In fact, JWT Intelligence found that 62% of millennials (ages 18 to 35) say they fear technology is taking over their lives. That's surprising on its own, but it's even more eye-opening when you compare it to older adults: 65% of Gen Xers and 66% of baby boomers agree. With only 3% and 4% increases, respectively, these generational differences are statistically insignificant, creating a serious real-world takeaway: People of all ages are looking to reconnect on a more personal level. And, guess what's great for that? You know it.
Nostalgia is a coping mechanism. Studies have found it has a mind-body connection that cannot only counteract loneliness, boredom, anxiety, and depression, but also help us make sense of our past and feel more hopeful about the future. Even if we romanticize yesteryear (and we usually do), nostalgia can create a mental, and even physical, fortress. It allows us to feel more optimistic, and it can literally warm us on a cold day.
And, though children as young as 7 will put on its rose-colored glasses, it's more prevalent among young adults than middle-agers, who have no time for its wistful ways. So, much like 20-somethings gaze back right when life hurls them forward, we've hit a moment where change is happening at Hyperloop speed, and we're taking a collective breath and looking to the past to learn how to live in the present.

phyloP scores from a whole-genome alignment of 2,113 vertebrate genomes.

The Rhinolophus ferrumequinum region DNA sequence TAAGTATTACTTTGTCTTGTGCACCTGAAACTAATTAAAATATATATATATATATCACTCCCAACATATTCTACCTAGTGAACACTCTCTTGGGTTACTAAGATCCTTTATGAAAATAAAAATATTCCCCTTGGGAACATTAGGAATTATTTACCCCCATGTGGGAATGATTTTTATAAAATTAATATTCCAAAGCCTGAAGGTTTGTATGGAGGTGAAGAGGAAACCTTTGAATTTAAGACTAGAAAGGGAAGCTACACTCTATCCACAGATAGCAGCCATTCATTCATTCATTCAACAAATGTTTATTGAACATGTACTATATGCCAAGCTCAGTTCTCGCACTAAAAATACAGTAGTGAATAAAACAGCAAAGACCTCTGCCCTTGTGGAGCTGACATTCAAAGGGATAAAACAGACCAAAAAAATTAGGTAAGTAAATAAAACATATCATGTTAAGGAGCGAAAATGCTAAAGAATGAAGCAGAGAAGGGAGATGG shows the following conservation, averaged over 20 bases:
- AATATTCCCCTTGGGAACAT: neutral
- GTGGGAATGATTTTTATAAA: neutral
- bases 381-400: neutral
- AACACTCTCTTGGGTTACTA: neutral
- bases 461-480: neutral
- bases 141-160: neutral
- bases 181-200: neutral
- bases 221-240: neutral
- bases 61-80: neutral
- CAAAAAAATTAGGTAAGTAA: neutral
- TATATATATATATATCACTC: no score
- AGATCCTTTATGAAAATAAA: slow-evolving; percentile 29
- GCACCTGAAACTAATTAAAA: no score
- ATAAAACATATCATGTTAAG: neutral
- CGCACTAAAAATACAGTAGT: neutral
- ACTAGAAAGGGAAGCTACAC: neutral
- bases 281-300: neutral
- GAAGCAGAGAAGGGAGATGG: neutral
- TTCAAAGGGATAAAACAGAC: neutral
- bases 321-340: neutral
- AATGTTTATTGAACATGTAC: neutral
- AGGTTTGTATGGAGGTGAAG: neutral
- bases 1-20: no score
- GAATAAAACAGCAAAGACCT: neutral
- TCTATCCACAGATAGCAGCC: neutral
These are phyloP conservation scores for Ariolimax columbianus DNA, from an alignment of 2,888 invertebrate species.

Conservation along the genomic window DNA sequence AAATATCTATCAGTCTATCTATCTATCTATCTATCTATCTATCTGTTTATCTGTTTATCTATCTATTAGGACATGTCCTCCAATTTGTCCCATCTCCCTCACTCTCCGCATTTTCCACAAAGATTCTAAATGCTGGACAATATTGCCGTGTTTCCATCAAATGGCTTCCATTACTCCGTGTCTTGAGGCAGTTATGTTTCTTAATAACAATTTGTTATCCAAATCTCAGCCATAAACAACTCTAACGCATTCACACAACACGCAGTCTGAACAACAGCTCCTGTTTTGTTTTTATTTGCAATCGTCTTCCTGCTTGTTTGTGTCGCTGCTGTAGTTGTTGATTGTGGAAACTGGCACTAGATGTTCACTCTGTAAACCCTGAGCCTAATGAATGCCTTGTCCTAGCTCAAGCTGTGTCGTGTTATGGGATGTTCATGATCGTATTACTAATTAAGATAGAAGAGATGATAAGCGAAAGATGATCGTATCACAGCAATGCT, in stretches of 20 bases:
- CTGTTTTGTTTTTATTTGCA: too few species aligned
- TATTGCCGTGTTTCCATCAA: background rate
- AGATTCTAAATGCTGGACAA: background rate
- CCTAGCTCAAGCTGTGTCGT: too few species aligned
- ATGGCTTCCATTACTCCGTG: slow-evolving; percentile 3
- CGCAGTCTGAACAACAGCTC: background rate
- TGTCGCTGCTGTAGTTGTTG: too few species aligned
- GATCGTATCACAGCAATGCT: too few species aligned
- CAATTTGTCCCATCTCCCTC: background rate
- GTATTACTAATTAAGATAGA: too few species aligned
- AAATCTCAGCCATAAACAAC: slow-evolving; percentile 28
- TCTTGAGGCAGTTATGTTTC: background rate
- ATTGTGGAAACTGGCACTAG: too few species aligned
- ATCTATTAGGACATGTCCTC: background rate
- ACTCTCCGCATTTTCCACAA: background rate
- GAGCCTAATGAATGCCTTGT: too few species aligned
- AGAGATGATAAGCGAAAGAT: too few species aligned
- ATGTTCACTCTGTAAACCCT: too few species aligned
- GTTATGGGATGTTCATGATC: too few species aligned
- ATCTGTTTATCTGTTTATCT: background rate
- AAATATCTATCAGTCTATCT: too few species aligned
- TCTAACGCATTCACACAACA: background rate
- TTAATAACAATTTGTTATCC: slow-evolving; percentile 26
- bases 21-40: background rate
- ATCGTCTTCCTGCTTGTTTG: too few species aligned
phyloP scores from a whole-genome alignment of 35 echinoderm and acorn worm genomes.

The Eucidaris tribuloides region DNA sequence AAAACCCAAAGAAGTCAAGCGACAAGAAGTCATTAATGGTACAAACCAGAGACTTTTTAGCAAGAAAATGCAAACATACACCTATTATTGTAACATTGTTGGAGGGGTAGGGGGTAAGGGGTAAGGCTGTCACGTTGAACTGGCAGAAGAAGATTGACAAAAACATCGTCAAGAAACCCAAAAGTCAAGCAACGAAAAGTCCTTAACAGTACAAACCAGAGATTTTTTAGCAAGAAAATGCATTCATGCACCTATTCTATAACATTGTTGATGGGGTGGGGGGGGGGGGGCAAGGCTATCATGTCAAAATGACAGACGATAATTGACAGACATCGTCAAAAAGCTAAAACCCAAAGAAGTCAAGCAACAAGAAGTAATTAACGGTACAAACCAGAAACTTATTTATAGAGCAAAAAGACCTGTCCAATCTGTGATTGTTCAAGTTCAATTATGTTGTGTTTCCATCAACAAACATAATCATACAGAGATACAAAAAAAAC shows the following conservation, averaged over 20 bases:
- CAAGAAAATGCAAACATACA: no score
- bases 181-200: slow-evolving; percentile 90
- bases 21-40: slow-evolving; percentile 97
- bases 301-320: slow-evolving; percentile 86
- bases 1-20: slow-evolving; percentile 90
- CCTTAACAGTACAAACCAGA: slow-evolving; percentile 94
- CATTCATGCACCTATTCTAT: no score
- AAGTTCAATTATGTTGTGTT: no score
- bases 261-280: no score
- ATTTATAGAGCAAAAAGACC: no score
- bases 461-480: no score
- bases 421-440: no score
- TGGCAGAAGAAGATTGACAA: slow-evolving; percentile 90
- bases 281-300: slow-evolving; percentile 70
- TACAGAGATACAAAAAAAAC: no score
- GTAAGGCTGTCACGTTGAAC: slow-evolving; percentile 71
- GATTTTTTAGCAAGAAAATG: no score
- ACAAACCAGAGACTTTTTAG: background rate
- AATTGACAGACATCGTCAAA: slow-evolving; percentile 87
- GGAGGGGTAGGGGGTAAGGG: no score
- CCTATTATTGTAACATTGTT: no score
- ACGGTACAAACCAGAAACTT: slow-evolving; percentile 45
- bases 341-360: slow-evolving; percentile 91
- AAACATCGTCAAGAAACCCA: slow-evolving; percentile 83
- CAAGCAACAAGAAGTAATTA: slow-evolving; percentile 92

While this may seem like an unexpected twist in the early-21st-century story, it's hardly a surprise to those in the business of the future. Richard Watson directed us to the 1970 book Future Shock by Alvin Toffler, which argues that too much change in too short of time brings mental stress. Though the bleak picture Toffler painted has not entirely materialized, many of his predictions (the Internet in all its glory, information overload, instant celebrities, antidepressants, a knowledge-based workforce) arrived on schedule. In fact, his so-called "future shock" sounds a lot like the missing ingredient we were looking for in our latest nostalgic milieu.
It's true we'll always be nostalgic about something, but what's happening right now is obviously different. And, this national mood doesn't show any sign of lifting. Sure, at some point, the pendulum will swing back, and the future will come back into intoxicating focus. But, for that to happen, we're thinking there need to be at least two booms: baby and economic. Seem unlikely? Well, before you start stockpiling mason jars, listen up: There are legit claims that both are afoot. The U.N. predicts a boom of the tiny-human variety in numbers that will best post-World War II rates — at least among women in the highest income brackets of developed countries. And, Charles Morris, the former banker who sounded the silent alarm on the 2008 crash, says he sees the dollar bill making a major, long-lasting comeback.
But, even if all this goes as predicted, it will be years (possibly decades) before we see its effect. So, for now, settle in. Hit the flea market. Maybe even make something with your hands? Because everything old will continue to be great for at least the foreseeable future.